By |October 1st, 2020|Skewness, Research Insights, Larry Swedroe, Academic Research Insight, Behavioral Finance, Low Volatility Investing|

Among the assumptions in the first formal asset pricing model, the CAPM, is that investors are risk-averse, they maximize the expected utility of absolute wealth, and they care only about the mean and variance of [...]

Do Insider Trades Provide Insights into Future Returns?

By |March 11th, 2020|Research Insights, Larry Swedroe, Academic Research Insight, Behavioral Finance|

The volume of work that has been done on insider transactions is not inconsequential, we've covered a variety of research on the topic in several blog posts just a few of which are here and [...]

Are Earnings Forecasts of Sell-side Analysts Biased?

By |November 26th, 2019|Research Insights, Larry Swedroe, Academic Research Insight, Behavioral Finance|

There is a substantial body of evidence linking various accounting ratios to expected stock returns. One explanation of the links is that they could be explained by the accounting ratios being associated with systematic sources [...]

What Returns Should Investors Expect from Private Equity

By |November 7th, 2019|Research Insights, Larry Swedroe, Behavioral Finance|

The collapse in interest rates, combined with historically high valuations (at least for U.S. stocks), have led many endowments, pension plans (especially those with large unfunded liabilities) and high net worth investors (such as those [...]

Short-Duration Stock Anomaly: Risk or Mispricing

By |October 1st, 2019|Research Insights, Factor Investing, Academic Research Insight, Behavioral Finance|

Cash Flow Duration and the Term Structure of Equity Returns Michael Weber A version of the paper can be found here. Want to read our summaries of academic finance papers? Check out our Academic Research Insight category. What [...]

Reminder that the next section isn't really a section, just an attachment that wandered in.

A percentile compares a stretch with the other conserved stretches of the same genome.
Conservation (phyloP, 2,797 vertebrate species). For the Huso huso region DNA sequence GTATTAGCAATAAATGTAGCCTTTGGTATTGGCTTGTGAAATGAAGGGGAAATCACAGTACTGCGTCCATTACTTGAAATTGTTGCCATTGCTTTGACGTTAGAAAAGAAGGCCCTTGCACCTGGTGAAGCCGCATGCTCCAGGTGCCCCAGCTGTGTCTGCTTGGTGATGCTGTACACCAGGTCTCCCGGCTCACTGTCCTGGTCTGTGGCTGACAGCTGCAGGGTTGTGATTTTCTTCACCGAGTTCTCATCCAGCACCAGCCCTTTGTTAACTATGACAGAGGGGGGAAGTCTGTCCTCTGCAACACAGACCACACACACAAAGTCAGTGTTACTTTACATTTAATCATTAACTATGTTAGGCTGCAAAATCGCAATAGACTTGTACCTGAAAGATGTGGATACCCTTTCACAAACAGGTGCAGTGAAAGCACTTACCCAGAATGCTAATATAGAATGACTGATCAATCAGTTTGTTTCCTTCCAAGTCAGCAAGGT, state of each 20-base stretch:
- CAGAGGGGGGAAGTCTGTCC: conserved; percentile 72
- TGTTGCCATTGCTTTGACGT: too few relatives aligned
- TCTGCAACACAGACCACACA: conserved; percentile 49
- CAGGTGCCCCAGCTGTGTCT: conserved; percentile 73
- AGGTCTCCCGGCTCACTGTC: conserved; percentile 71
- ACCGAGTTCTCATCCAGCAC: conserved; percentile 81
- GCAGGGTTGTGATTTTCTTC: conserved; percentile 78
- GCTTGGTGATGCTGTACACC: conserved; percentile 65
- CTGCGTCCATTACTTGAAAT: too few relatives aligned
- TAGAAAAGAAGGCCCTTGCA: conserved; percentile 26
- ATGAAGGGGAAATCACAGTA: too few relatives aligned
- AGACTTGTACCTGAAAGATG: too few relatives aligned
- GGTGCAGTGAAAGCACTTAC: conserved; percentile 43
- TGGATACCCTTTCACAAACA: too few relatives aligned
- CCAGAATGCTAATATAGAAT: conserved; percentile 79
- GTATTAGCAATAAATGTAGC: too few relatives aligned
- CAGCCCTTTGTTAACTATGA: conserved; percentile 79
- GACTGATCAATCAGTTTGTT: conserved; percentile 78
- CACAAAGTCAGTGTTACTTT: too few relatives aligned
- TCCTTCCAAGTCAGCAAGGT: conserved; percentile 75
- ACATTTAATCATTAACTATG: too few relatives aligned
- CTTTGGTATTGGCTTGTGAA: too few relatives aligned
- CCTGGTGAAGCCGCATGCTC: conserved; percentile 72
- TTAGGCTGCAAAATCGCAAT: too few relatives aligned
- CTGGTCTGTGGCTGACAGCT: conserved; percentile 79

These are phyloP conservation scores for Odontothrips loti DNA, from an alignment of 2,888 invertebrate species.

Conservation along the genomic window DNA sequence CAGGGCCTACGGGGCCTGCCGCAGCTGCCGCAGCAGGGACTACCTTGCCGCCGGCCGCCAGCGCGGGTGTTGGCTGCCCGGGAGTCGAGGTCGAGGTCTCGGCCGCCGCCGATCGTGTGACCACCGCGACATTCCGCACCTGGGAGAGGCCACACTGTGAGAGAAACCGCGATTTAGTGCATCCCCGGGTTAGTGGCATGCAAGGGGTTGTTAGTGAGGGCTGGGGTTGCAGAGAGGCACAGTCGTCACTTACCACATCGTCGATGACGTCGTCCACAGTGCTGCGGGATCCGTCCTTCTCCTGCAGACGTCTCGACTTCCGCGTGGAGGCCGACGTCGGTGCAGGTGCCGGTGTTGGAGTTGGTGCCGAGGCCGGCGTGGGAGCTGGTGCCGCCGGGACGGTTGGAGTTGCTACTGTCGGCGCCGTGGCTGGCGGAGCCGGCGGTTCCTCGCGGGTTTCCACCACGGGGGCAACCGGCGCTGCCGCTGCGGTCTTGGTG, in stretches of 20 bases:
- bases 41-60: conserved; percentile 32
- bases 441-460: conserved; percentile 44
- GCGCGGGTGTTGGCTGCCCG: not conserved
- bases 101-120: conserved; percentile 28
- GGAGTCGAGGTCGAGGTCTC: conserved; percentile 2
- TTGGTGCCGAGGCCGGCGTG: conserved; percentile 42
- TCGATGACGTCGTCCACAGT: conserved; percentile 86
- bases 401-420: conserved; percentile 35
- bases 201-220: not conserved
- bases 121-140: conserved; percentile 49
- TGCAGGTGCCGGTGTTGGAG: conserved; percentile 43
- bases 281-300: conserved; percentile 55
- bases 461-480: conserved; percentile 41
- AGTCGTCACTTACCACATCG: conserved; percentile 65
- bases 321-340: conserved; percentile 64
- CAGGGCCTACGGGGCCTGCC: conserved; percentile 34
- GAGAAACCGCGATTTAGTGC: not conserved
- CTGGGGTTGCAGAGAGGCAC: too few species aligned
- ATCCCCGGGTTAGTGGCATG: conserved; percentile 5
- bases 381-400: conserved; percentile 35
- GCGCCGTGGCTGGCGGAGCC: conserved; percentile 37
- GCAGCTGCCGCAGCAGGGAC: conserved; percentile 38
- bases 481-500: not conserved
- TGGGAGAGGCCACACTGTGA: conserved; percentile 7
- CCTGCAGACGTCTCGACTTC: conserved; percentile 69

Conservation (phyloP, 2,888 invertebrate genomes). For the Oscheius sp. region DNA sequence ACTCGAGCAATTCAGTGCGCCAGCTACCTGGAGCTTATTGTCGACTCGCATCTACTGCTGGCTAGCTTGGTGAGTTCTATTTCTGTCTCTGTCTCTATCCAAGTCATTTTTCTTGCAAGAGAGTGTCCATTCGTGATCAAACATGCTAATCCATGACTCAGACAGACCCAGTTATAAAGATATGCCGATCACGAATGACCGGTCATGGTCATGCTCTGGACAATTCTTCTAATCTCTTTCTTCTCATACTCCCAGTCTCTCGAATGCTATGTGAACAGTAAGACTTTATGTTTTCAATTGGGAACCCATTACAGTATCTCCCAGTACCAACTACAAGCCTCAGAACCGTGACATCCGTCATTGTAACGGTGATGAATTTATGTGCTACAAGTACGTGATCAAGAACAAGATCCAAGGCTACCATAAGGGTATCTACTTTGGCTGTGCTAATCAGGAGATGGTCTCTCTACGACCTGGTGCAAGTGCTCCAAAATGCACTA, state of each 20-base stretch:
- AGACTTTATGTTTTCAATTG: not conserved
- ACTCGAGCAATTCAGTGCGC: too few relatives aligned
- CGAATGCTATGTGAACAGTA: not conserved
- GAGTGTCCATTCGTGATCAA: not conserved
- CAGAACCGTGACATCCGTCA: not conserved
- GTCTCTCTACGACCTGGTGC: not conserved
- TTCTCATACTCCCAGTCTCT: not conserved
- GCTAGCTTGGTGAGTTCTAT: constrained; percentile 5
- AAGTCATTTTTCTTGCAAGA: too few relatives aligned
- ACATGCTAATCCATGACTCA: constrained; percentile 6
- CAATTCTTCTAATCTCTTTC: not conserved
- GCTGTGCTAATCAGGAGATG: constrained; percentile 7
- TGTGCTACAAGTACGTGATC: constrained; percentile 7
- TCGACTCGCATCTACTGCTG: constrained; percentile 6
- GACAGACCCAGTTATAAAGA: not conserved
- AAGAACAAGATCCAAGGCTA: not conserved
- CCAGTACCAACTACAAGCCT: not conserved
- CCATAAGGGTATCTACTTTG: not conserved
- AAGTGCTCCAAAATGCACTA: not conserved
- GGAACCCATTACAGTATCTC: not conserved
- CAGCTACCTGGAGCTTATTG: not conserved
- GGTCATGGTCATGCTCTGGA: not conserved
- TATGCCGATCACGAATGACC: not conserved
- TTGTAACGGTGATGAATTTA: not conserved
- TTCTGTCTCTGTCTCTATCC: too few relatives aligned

Do Investors Focus Too Much on Price-Only Returns?

By |September 19th, 2019|Research Insights, Investor Education, Behavioral Finance|

Reconsidering Returns Samuel M Hartzmark, David H. Solomon A version of this paper can be found here Want to read our summaries of academic finance papers? Check out our Academic Research Insight category. What are the Research Questions? [...]

What Induces Children to Save (More)?

By |August 27th, 2019|Financial Planning, Research Insights, Investment Advisor Education, Behavioral Finance|

What Induces Children to Save (More)? Moritz Lukas (University of Hamburg) and Markus Nöth (University of Hamburg) A version of this paper can be found here Want to read our summaries of academic finance papers? Check [...]

The Curse of Popularity

By |June 20th, 2019|Research Insights, Larry Swedroe, Academic Research Insight, Behavioral Finance|

We can define popularity as the condition of being admired, sought after, well-known, and/or accepted. One would think popularity is a good thing. However, when it comes to investing, the research shows that along with [...]

Compound Your Knowledge Episode 9: Investor Confidence & Issues with Factor Investing

By |April 22nd, 2019|Compound Your Knowledge, Research Insights, Factor Investing, Podcasts and Video, Media, Behavioral Finance|

In this week's post, we discuss two posts. The first post, written by Elisabetta, examines a new method attempting to directly measure aggregate investor overconfidence. The second post, written by Larry Swedroe, examines issues that [...]